Jan. 1, 2009: Est. population, 20,617,000; Members, 13,245; Stakes, 3; Wards, 23; Missions, 1; Branches, 9; Percent LDS, .06, or one in 1,557; Africa West Area.

Located on the Gulf of Guinea on the west coast of Africa next to Ghana, Ivory Coast has a population that speaks tribal languages and French, and belongs to tribal religions and Islam.

Church History

In the 1970s and early 1980s, isolated LDS families lived and worked in Ivory Coast as diplomats, Peace Corps, or in the oil and sugar industries. They maintained contact with Church headquarters through the International Mission. Cherry and Barnard Silver, who worked in Ferkessedougou, held meetings in their home from 1974 to 1976.

Records indicate that a few Ivorians in the 1980s heard about the gospel and wrote to Church headquarters requesting that missionaries be sent and that the Church be established in Ivory Coast. Leaders in Salt Lake City responded by sending literature.

During the 1980s, Ivorians living in Europe joined the Church and eventually moved back to Ivory Coast. While in Germany, Philippe Assard, a native Ivorian studying engineering, and his German wife, Annelies, were converted and baptized in 1980. Assard was later called to serve on the high council of the Dusseldorf Germany Stake, preparation for later leadership callings in Ivory Coast. Before returning to his homeland in 1986, Elder Russell C. Taylor, first counselor in the Europe Area Presidency, gave Assard a list of members living in Ivory Coast and asked him to find them.

Lucien and Agathe Affoue joined the Church in 1980 in Lyon, France, where he was a student. In 1984, the Affoues returned to Ivory Coast. They were disappointed to discover that they were the only Latter-day Saints living there at that time. A couple of years later they rejoiced when the Assard family wrote them and invited them to Sunday worship services in the Assard’s backyard. In October 1988, the Affoue family moved from Abidjan to Bouake, where they were instrumental in establishing a branch.

On 4 September 1987, Elder Marvin J. Ashton of the Quorum of the Twelve visited Ivory Coast. He met with local members, including Terry Broadhead, who worked at the U.S. Embassy. Elder Ashton called Broadhead to serve as group leader. Soon, the small group began to meet in a rented facility near the Broadhead home.

Cherry and Barnard Silver returned to Ivory Coast in April 1988 as the first missionaries. They were only able to serve nine months because of terrorist threats against U.S. citizens. In January 1989, the Silvers were reassigned to Zaire, where they completed their mission. Also in January 1989, Terry Broadhead was released as group leader and Philippe Assard was called as the first Ivorian branch president.

In April 1989, Robert M. and Lola Mae Walker, who were serving in the Ghana Accra Mission, were assigned as lead missionary couple in Ivory Coast. With the presence of missionaries, the Church began to grow. On 3 September 1989, the Abidjan Branch was divided and the Cocody Branch was organized. On that same day the Abidjan District was organized with Douglas Arnold, an employee of the U.S. State Department, as president. Two years later, in January 1991, Philippe Assard was called as first Ivorian district president, and on 19 April the Church received legal recognition in Ivory Coast.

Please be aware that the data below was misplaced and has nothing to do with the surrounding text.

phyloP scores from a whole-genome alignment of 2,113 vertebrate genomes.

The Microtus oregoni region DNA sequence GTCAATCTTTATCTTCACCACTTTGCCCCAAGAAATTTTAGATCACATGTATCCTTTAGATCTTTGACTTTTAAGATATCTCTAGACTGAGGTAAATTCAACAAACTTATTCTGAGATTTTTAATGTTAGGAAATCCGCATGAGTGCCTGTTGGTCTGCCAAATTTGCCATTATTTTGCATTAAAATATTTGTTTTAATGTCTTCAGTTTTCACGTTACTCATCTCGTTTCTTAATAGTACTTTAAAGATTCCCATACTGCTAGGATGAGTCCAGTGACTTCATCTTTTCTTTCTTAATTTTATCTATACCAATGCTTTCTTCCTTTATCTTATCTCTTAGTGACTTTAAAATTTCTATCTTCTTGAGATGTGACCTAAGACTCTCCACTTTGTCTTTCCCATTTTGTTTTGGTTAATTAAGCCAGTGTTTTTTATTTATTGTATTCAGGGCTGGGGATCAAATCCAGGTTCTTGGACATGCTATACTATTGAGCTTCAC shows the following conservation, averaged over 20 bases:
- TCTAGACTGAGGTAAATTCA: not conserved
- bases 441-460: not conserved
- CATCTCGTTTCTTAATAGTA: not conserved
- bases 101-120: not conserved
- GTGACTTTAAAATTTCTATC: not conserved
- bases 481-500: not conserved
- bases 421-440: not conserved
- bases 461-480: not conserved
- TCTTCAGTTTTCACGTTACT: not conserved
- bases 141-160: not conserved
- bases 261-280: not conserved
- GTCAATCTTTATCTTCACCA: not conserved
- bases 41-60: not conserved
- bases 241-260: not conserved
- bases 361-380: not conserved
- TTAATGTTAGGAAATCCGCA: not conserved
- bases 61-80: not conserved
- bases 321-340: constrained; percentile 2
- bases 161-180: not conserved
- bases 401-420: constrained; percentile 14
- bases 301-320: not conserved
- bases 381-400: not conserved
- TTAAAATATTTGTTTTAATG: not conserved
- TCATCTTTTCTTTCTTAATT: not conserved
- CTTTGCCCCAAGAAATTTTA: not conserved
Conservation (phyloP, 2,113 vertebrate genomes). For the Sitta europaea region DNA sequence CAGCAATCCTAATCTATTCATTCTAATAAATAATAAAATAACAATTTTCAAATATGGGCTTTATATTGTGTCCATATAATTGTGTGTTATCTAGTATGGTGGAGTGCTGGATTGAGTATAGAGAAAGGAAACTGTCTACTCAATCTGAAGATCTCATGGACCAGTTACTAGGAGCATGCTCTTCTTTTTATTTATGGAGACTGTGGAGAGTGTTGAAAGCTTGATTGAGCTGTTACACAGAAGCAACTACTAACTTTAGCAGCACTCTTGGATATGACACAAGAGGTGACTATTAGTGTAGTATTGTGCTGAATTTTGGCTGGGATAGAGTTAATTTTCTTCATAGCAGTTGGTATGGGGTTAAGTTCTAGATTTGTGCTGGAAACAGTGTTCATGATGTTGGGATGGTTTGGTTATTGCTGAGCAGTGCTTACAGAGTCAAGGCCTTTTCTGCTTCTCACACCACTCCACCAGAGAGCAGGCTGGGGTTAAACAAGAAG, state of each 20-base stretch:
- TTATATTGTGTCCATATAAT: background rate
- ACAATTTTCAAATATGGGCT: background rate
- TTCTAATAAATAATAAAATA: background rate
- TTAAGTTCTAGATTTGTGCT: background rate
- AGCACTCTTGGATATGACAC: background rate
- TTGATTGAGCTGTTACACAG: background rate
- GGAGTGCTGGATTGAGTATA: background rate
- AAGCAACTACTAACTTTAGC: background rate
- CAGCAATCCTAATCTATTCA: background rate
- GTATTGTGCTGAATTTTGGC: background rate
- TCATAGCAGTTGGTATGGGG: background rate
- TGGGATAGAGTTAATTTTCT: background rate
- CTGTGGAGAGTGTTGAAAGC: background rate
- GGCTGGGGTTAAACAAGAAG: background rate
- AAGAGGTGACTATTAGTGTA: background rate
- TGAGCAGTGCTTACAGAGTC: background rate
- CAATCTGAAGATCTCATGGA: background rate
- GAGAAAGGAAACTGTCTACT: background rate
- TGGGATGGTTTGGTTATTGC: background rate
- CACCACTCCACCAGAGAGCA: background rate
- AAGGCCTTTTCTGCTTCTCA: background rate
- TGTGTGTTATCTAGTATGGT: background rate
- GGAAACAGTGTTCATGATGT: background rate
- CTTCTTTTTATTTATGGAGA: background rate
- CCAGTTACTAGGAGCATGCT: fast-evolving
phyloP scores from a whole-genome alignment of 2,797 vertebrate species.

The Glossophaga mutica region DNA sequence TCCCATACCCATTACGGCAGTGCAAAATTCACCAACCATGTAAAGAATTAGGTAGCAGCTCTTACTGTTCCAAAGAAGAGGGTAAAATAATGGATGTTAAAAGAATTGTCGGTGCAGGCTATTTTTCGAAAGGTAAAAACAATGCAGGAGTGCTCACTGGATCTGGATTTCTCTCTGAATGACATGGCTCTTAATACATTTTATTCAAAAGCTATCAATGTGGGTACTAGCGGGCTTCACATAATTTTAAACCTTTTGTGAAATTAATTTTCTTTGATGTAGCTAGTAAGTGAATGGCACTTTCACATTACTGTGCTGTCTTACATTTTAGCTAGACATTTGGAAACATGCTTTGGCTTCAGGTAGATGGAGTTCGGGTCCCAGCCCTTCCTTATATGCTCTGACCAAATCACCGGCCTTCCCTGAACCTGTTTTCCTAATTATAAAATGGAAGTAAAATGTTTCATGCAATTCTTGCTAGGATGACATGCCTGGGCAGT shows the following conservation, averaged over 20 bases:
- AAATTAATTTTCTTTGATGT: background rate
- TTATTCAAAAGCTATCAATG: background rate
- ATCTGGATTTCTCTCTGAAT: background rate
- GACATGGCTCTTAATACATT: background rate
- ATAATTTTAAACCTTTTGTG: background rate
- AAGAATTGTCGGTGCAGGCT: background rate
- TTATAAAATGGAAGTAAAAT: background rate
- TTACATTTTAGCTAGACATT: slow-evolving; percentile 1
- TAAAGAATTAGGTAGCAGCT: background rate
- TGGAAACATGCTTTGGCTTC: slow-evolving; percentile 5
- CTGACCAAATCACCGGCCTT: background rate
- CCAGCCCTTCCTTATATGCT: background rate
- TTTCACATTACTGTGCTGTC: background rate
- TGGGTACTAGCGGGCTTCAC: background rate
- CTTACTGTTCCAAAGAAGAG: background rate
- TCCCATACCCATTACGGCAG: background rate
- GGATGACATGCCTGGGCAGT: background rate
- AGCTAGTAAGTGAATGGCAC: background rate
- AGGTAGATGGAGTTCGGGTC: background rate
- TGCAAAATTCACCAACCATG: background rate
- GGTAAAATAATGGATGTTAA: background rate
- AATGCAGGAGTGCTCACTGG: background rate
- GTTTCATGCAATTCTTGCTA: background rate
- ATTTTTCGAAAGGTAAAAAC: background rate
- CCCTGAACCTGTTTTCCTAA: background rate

Ivory Coast was transferred from the Ghana Accra Mission to the Cameroon Yaounde Mission on 30 June 1992. The mission consisted of Ivory Coast, Republic of Central Africa, and Cameroon. This mission was originally envisioned to be the center for missionary work in French-speaking Africa.

However, the focus shifted to building up Ivory Coast as a center of strength before moving into the other countries, that meant that missionary couples serving in Cameroon and Republic of Central Africa were transferred to Ivory Coast. Members in Cameroon and Republic of Central Africa were cared for by periodic visits from the mission president in Ivory Coast. In May 1993, the Cameroon Yaounde Mission was moved and renamed the Ivory Coast Abidjan Mission.

As the Church continued to grow, permanent meetinghouses were built. In February 1996, the first stone was set for the Yopougon meetinghouse. A year and a half later, on 18 August 1997, the meetinghouse was dedicated. At that same meeting the Abidjan Ivory Coast Stake was organized with Philippe Assard as president. Three years later, on 27 August, the Abidjan Stake was divided and the Abobo Stake was created, the 22nd stake in West Africa.

In 1990, local records indicate a membership of 350. In 1995, membership was 2,800. In 1999, it was 5,402. In 2001, membership was 6,893. In 2002, it grew to 7,840.

On 1 July 2005, four countries of the Ivory Coast Abidjan Mission, Benin, Togo, Cameroon and Central African Republic, were reorganized to become part of the Ghana Cape Coast Mission.

Membership in 2003 was 8,456.

See Also


Sources: Robert L. and Beverly K. Mercer, Interview, 1994, Church Archives; Philippe Assard, Interview, 1999, Church Archives; Lola Mae Hoover Walker, “Brief Overview of Church Growth in Ivory Coast,” 1990, Church Archives; Ivory Coast Abidjan Mission, Annual historical reports, Church Archives; “Ivory Coast Grants Recognition of the Church,” Ensign, August 1991; Hermine Horman, “Gospel Flourishes in Ivory Coast,” Ensign, September 1995; Chirley Roundy Arnold, “Legal Recognition Granted to Church in Ivory Coast,” Church News, 25 May 1991; Robert L. Mercer, “Pioneers in Ivory Coast,” Ensign, September 1997.